Analytic empathy: The reason you are able to understand your friends or partner so deeply is that you have a lot of information about their tastes, values, and family background. We have all had the experience of thinking we know someone but over time having to adjust our original impression once we get more information. So while physical empathy is extremely powerful, it must be supplemented by analytic empathy. This can prove particularly helpful with people toward whom we feel resistant and whom we have a hard time identifying with—either because they are very different from us or because there is something about them that repels us. In such cases we naturally resort to judging and putting them into categories. There are people out there who are not worth the effort—supreme fools or true psychopaths. But for most others who seem hard to figure out, we should see it as an excellent challenge and a way to improve our skills. As Abraham Lincoln said, “I don’t like that man. I must get to know him better.”
Analytic empathy comes mostly through conversation and gathering information that will allow you to get inside the spirit of others. Some pieces of information are more valuable than others. For instance, you want to get a read on people’s values, which are mostly established in their earliest years. People develop concepts of what they consider strong, sensitive, generous, and weak often based on their parents and their relationship to them. One woman will see a man crying as a sign of sensitivity and be attracted to it, while another will see it as weak and repulsive. By not understanding people’s values on this level, or by projecting your own, you will misread their reactions and create unnecessary conflicts.
Your goal, then, is to gather as much as you can about the early years of the people you are studying and their relationship to their parents and siblings. Keep in mind that their current relationship to family will also speak volumes about the past. Try to get a read on their reactions to authority figures. This will help you see to what extent they have a rebellious or submissive streak. Their taste in partners will also say a lot.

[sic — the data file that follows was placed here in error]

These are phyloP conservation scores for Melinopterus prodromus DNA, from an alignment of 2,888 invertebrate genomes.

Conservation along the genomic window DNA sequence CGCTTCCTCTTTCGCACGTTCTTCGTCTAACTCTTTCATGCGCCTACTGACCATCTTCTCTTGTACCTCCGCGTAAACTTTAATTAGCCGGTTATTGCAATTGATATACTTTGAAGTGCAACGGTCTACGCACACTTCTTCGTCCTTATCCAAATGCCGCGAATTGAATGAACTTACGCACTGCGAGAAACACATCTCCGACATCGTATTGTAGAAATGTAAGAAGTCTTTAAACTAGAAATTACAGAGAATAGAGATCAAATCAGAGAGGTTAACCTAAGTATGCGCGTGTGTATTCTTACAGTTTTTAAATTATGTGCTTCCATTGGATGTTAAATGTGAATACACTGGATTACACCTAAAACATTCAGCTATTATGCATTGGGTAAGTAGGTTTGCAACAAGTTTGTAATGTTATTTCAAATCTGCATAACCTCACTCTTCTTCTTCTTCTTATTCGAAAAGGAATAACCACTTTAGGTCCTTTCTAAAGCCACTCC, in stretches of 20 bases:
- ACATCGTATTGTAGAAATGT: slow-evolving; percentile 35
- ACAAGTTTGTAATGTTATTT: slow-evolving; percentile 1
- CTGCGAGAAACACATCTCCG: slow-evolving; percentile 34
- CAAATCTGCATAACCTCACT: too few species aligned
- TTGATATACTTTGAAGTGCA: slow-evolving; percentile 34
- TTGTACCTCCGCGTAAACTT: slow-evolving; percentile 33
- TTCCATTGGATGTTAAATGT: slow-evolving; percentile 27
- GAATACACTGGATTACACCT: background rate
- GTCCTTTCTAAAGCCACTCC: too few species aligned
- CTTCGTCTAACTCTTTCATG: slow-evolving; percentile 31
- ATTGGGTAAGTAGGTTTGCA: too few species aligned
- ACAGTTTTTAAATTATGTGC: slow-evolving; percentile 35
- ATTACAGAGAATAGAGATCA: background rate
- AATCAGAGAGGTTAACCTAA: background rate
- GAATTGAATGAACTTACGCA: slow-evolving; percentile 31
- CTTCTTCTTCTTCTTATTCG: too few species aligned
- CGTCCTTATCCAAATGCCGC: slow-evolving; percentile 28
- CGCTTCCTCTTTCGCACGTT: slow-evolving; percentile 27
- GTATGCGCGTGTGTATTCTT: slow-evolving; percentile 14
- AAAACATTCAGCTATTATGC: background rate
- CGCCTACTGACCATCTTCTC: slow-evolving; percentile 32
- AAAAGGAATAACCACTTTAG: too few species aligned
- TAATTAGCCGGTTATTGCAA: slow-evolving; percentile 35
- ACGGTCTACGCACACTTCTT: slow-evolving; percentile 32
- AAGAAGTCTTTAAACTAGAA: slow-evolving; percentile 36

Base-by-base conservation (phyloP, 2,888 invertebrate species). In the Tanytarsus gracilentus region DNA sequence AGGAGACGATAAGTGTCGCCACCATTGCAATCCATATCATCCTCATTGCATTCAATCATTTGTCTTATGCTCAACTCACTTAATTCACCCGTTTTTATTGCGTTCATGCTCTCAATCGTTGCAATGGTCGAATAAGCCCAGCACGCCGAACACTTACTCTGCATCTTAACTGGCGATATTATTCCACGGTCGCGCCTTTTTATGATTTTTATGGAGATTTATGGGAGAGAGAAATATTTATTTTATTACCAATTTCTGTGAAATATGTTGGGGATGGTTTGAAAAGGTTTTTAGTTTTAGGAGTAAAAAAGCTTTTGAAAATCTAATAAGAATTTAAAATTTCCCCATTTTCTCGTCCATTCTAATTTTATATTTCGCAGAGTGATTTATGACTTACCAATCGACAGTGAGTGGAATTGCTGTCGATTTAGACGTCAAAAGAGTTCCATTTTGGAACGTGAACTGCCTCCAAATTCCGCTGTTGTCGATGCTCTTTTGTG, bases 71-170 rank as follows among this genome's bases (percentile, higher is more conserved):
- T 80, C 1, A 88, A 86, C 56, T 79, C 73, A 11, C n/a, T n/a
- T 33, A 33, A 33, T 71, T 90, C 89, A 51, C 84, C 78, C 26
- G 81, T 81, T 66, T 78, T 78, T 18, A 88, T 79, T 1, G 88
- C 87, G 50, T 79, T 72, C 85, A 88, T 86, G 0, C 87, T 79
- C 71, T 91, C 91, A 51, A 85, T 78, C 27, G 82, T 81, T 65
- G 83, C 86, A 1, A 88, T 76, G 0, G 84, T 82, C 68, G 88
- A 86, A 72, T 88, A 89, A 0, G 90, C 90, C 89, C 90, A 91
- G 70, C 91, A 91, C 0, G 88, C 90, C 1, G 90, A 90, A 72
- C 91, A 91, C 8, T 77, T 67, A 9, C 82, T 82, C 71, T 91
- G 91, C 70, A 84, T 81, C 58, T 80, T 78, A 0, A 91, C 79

If people seem reluctant to talk, try asking open-ended questions, or begin with a sincere admission of your own to establish trust. In general people love to talk about themselves and their past, and it is usually quite easy to get them to open up. Look for trigger points (see chapter 1) that indicate points of extreme sensitivity. If they come from another culture, it is all the more important to understand this culture from within their experience. Your goal in general is to find out what makes them unique. You are looking precisely for what is different from yourself and the other people you know.
The empathic skill: Becoming empathetic involves a process, like anything. In order to make sure that you are really making progress and improving your ability to understand people on a deeper level, you need feedback. This can come in one of two forms: direct and indirect. In the direct form, you ask people about their thoughts and feelings to get a sense of whether you have guessed correctly. This must be discreet and based on a level of trust, but it can be a very accurate gauge of your skill. Then there is the indirect form—you sense a greater rapport and how certain techniques have worked for you.
To work on this skill, keep several things in mind: The more people you interact with in the flesh, the better you will get at this. And the greater the variety of people you meet, the more versatile your skill will become. Also, keep a sense of flow. Your ideas about people never quite settle into a judgment. In an encounter, keep your attention active to see how the other person changes over the course of a conversation and the effect you are having on them. Be alive to the moment. Try to see people as they interact with others besides you—people are often very different depending on the person they are involved with. Try to focus not on categories but on the feeling tone and mood that people evoke in you, which is continually shifting. As you get better at this, you will discover more and more cues that people give as to their psychology. You will notice more. Continually mix the visceral with the analytic.
Seeing improvement in your skill level will excite you greatly and motivate you to go deeper. In general you will notice a smoother ride through life, as you avoid unnecessary conflicts and misunderstandings.
The deepest principle of Human Nature is the craving to be appreciated.